Interesting. I believe the reason for not doing this originally was that it baked the object representation into the binary format, which means that you can’t modify the implementation. I wonder to what extent Apple’s LLVM IR requirements for the App Store have relaxed that concern: it’s easy for them to rewrite the object representation in the IR for older things if they want to change them.
Even baking constant strings into the binary has caused problems in the past. The original NeXT implementation represented constant strings as an object with an isa pointer, a length, and a pointer to the character data. This caused several problems. First, there was no space for a hash, and constant stings are most commonly used as keys in a dictionary. This led to folks initialising globals with constant strings and then at load time replacing them with a dynamically allocated NSString instance to get the hash baked into the object, rather than calculated on every call. Then unicode came along and so NSConstantString ended up carrying UTF-8 data and now there was only space for the number of bytes or number of characters in the string, but not both (and you want both: the OpenStep APIs want the number of characters, a load of functions you’ll call on the data want the length of the buffer).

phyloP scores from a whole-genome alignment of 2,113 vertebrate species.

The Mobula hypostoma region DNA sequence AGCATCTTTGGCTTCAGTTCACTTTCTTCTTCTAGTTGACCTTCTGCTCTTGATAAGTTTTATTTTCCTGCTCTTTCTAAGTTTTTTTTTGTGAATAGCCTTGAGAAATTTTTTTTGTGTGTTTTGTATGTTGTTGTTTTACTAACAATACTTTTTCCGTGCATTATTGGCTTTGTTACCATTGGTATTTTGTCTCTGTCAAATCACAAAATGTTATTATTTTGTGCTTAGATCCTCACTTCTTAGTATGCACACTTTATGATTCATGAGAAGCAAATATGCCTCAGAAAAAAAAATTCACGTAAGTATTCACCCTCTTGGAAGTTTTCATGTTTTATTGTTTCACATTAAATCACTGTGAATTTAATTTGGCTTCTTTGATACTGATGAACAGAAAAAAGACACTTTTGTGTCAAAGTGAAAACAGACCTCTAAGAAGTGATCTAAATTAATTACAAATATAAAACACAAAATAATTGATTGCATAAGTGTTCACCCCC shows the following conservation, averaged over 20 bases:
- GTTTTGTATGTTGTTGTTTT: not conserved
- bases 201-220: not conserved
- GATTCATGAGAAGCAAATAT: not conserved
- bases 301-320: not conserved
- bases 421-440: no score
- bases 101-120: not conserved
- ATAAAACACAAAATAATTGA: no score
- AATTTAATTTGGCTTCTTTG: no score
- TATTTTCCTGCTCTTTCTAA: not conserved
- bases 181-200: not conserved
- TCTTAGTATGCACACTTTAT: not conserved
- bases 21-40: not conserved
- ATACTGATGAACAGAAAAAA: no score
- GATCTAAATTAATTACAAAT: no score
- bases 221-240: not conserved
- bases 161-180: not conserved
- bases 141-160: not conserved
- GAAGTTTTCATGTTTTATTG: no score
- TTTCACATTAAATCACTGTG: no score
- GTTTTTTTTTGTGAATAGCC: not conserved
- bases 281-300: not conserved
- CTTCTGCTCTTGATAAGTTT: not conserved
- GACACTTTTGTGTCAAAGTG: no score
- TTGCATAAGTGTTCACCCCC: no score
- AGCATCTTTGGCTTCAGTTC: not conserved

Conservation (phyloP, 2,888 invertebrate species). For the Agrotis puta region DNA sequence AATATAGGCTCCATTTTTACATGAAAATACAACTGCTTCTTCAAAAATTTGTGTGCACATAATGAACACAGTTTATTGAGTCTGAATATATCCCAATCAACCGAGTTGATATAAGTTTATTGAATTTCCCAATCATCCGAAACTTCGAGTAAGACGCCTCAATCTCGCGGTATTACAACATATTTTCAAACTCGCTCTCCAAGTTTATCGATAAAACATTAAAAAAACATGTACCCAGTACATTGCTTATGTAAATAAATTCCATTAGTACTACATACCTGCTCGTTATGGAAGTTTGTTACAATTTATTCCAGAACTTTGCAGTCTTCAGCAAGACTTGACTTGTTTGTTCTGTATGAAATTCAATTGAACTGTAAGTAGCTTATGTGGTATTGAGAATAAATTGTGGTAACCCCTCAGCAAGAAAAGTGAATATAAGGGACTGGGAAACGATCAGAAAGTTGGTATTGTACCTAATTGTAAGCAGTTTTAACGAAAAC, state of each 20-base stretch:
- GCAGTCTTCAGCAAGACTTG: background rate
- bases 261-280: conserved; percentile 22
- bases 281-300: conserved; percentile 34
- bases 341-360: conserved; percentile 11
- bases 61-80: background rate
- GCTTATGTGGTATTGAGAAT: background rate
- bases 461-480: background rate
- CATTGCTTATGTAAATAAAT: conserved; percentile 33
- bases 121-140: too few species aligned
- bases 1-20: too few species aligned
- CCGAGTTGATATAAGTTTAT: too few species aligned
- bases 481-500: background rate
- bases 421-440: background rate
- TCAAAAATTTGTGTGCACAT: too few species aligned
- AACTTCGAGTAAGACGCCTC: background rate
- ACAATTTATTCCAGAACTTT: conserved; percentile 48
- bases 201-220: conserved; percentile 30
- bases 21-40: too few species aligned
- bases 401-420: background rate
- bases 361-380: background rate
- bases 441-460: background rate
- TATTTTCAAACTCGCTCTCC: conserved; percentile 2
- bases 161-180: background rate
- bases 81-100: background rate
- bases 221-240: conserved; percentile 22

This is interesting. Which instances in ObjC cache their hash?
I don’t know in Cocoa. In GNUstep, all of the concrete classes that implement the immutable NSString interface do. I think most of the NSMutableString implementations do as well, though they lazily calculate it the first time -hash is called.
It doesn’t look as if the CoreFoundation constant string type contains a hash, which is very odd to me. Profiling on GNUstep showed that a lot of time was spent in recalculating string hashes. That said, a lot of that was on server workloads (particularly high-volume SMS processing and SS7 handling), so it may not be such a problem on desktop workloads.
I think the GNUstep strategy makes a lot of sense. Thank you David.